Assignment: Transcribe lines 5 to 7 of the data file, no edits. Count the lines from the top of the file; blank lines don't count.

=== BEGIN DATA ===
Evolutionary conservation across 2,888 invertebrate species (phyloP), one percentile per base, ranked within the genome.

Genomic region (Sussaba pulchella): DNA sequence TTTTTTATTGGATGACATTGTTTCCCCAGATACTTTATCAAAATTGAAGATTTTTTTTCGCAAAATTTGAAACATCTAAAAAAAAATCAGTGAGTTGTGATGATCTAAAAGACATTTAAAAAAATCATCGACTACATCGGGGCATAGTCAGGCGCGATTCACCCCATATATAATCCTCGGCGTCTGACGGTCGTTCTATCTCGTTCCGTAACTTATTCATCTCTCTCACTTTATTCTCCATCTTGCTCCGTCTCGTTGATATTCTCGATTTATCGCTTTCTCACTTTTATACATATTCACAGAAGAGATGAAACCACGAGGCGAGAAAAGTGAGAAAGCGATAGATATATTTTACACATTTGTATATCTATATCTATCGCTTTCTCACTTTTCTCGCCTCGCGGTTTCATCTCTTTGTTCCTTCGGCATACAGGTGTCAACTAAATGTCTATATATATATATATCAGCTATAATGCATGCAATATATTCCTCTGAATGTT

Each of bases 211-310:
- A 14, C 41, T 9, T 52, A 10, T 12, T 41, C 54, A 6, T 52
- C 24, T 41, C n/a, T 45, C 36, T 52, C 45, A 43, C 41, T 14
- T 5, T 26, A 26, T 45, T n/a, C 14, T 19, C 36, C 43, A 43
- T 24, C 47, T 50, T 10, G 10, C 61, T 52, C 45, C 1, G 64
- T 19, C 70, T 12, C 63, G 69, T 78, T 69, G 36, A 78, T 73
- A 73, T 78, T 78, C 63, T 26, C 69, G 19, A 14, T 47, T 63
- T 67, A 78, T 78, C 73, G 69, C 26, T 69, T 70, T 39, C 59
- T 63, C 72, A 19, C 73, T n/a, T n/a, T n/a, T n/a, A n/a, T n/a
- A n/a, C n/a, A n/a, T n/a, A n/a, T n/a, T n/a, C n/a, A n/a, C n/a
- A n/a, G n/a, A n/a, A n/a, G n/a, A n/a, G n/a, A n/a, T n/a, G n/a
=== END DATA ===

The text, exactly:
- C 24, T 41, C n/a, T 45, C 36, T 52, C 45, A 43, C 41, T 14
- T 5, T 26, A 26, T 45, T n/a, C 14, T 19, C 36, C 43, A 43
- T 24, C 47, T 50, T 10, G 10, C 61, T 52, C 45, C 1, G 64